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Seismic Performance of Steel Buildings in the Central and Eastern United States

Summary

In certain regions of moderate seismicity, particularly in the central and eastern United States (CEUS), member sizes of the seismic force-resisting systems (SFRS) can be governed by wind requirements—either wind-resisting strength or stiffness. If these buildings are assigned to Seismic Design Category (SDC) D, as defined in model building codes, seismic detailing of members and connections is required because of anticipated ductility demands on the SFRS resulting in a significant increase in construction resources and financial commitment. 
The effect of wind-dominant design on the seismic performance of steel buildings built in the CEUS has not been formally quantified. Nor has the effect of not including seismic detailing on these buildings been evaluated. This project will investigate the seismic collapse performance of steel buildings in the CEUS through two synergetic activities: 

(1) Develop the seismic fragility curve for new and existing (circa 1980) steel systems for use in community resilience efforts by the NIST-funded Community Resilience Center of Excellence (CoE).
(2) Evaluate the system strength provided by wind design that results in new steel systems that satisfy the current seismic collapse objective and determine if cost savings via reduced seismic connection detailing can be obtained.

Description

Objective - This project will assess the seismic performance of structural steel SFRSs in buildings located in regions of moderate seismicity in the CEUS. The design of these building systems is commonly governed by wind demands. Two synergetic activities will be undertaken in this project: (1) develop the seismic fragility curve for new and existing steel systems for use in community resilience efforts by the CoE, and (2) evaluate the potential for a wind-to-seismic strength ratio that result in designs that have the same level of seismic collapse risk as that in the current seismic requirements (i.e., 1% probability of collapse in a 50-year period) and determine if cost savings via reduced seismic connection detailing can be obtained.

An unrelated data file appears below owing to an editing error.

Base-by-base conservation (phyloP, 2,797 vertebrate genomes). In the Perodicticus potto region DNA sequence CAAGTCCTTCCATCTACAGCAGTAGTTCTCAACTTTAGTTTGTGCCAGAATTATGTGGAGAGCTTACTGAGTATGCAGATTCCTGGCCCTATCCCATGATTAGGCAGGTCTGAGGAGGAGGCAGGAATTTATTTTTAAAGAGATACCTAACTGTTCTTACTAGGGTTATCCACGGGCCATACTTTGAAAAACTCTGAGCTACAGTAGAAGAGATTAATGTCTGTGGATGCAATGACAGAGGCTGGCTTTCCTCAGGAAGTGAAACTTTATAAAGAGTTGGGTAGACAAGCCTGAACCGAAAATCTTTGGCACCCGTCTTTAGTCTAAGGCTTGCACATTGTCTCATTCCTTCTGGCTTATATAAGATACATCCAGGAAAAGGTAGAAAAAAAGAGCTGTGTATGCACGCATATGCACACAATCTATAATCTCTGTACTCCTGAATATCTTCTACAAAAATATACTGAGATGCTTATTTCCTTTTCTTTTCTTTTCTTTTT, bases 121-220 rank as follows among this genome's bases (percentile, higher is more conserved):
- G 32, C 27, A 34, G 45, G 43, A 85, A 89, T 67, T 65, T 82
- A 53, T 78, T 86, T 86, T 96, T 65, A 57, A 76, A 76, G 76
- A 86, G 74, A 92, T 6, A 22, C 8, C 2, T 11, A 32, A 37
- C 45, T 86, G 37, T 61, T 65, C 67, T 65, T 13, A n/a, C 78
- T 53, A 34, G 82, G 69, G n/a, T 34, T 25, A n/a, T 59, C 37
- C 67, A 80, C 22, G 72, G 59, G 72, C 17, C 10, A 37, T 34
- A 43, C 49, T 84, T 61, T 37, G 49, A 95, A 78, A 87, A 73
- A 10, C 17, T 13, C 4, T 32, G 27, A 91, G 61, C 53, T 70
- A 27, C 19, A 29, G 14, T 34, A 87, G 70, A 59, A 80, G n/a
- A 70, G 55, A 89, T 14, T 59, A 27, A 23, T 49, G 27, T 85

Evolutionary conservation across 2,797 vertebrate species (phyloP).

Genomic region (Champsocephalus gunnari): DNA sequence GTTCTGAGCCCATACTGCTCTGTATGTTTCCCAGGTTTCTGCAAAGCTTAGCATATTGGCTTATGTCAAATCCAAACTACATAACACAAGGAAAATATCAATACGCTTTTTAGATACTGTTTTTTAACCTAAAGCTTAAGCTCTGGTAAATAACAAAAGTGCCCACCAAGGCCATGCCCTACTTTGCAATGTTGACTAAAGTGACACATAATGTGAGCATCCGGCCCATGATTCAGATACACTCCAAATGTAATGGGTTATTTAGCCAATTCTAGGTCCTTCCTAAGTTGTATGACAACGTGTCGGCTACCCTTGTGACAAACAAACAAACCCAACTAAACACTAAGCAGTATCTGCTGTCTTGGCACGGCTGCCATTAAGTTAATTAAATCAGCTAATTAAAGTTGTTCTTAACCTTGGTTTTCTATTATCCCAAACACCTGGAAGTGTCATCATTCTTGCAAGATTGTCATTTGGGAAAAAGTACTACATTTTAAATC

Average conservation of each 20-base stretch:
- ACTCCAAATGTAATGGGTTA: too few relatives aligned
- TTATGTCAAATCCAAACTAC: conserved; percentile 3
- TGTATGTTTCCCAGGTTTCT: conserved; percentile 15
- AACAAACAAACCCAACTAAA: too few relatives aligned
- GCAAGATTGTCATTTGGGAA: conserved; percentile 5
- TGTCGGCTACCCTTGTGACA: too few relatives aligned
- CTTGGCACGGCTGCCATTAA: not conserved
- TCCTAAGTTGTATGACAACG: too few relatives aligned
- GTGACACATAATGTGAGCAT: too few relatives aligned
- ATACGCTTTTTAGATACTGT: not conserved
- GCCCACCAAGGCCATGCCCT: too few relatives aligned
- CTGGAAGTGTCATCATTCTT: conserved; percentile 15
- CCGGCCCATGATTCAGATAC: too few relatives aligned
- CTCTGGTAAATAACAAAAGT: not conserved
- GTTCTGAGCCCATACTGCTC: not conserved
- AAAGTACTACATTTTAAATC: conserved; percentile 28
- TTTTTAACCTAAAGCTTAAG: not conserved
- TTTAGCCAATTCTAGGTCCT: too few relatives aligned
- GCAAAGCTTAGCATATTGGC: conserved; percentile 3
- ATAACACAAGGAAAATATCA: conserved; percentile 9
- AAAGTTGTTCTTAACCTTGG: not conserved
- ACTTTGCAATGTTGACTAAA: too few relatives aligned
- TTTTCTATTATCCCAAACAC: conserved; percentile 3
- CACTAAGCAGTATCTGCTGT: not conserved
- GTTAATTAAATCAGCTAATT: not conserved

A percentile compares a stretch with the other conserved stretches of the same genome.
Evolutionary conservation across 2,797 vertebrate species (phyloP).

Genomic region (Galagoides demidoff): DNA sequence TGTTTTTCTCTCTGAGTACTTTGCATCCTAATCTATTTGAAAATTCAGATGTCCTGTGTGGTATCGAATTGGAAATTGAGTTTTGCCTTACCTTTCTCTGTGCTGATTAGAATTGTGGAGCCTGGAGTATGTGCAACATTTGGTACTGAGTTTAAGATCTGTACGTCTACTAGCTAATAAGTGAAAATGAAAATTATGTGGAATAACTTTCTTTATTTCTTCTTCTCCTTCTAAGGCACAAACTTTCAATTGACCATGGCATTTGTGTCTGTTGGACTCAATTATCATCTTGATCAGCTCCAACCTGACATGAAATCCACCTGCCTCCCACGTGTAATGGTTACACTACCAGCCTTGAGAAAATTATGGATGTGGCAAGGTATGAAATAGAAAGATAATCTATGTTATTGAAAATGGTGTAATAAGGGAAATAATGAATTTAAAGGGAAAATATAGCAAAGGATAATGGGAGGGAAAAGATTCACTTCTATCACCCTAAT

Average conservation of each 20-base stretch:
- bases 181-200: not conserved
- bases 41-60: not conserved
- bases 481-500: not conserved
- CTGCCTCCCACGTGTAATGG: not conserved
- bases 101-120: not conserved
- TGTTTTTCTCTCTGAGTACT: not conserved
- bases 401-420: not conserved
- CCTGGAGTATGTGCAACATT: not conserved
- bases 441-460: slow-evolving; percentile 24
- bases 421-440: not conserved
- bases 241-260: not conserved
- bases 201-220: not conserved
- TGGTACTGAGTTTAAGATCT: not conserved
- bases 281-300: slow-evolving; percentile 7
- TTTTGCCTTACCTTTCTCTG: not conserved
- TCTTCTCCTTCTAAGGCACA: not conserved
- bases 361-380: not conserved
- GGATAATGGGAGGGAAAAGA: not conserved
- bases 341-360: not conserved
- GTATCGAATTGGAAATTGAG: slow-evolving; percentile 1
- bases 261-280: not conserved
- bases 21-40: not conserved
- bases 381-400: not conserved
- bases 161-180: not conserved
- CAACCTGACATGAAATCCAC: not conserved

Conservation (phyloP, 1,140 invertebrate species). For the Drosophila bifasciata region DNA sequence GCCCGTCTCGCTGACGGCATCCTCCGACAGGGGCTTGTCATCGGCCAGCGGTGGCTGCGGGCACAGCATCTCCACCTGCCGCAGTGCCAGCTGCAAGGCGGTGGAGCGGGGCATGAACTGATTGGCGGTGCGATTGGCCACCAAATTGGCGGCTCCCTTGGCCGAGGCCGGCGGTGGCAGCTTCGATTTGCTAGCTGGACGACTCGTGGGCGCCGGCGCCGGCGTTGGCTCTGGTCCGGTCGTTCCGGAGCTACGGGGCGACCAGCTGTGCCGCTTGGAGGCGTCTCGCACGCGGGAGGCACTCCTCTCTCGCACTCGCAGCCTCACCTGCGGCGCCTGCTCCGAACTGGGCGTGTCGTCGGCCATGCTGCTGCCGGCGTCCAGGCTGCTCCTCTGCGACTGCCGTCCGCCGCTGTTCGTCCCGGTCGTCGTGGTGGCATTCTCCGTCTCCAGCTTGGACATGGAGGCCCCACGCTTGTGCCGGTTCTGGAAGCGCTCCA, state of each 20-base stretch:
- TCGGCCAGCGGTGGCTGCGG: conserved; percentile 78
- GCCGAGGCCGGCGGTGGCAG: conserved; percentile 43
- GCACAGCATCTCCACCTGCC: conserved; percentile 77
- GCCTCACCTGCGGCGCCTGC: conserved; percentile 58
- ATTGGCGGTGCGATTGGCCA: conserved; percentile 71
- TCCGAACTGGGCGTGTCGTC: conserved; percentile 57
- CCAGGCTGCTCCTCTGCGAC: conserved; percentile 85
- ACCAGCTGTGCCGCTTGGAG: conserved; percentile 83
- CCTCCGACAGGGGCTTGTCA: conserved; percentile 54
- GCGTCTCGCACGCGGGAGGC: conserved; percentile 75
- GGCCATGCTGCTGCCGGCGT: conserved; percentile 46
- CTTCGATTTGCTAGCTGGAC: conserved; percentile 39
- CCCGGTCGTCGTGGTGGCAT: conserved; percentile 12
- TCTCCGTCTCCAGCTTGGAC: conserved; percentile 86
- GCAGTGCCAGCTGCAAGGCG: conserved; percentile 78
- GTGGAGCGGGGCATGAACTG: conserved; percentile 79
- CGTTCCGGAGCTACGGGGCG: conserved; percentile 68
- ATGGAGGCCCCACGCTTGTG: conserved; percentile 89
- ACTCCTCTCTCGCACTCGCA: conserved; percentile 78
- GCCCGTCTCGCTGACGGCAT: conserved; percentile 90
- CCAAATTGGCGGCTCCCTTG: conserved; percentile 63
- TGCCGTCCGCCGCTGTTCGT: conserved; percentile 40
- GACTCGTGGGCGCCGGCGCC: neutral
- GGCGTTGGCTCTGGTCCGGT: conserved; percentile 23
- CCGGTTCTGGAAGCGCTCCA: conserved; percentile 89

What is the technical idea? The model building codes have been developed primarily due to long-standing knowledge of performance requirements for buildings located in high seismicity regions of the western United States (WUS). More recently, the seismic hazards in regions of the CEUS have been brought to light, resulting in a new set of performance issues that are not necessarily addressed by the building codes. Most of the model building code provisions for the CEUS have been extrapolated from WUS seismic design rules, based on expert opinion, but little research has been performed to validate these extrapolations. Therefore, it is possible that some aspects of such extrapolations may be inadequate in terms of safety and/or cost-effectiveness. The central question will be how do buildings perform seismically when their “controlling” design load is from wind effects? This is a question affecting buildings in several regions in the CEUS where the combination of moderate-to-high seismicity exists together with substantial wind speeds from hurricane or other wind storm phenomenon.

Two synergetic activities will be undertaken in this project. 

Task 1: Ongoing community resilience efforts by the CoE require system-level fragility curves that accurately represent the seismic collapse performance of new and existing steel buildings. This project will collaboratively work with the CoE to develop and analyze a suite of archetype buildings designed in accordance with older building codes (circa 1980) and current building codes for various locations within the CEUS. Performance and seismic safety of each building will be determined by conducting a FEMA P-695 collapse probability study to develop the building fragilities.

Task 2: When a building is within SDC D as defined in ASCE/SEI 7 (ASCE 2016), a category typical in California, the building code inherently assumes a certain strength reduction factor, R, and a corresponding ductility demand. However, this assumption may be invalid when non-seismic effects (i.e., wind) govern system design. The effect of non-seismic strength of members and connections on the seismic performance of the building (i.e., probability of collapse) is unknown. Further, the effect of including seismic detailing on the collapse objective is also not quantified, which can be exacerbated by the changes in SDC since current code provisions use a step function in lieu of a functional interaction. Further, this study hypothesizes that there is a ratio of strength provided by wind design to that provided by seismic design where adequate robustness is provided to the building system (and the structural elements they include) from wind design such that the building code-required seismic performance is achieved.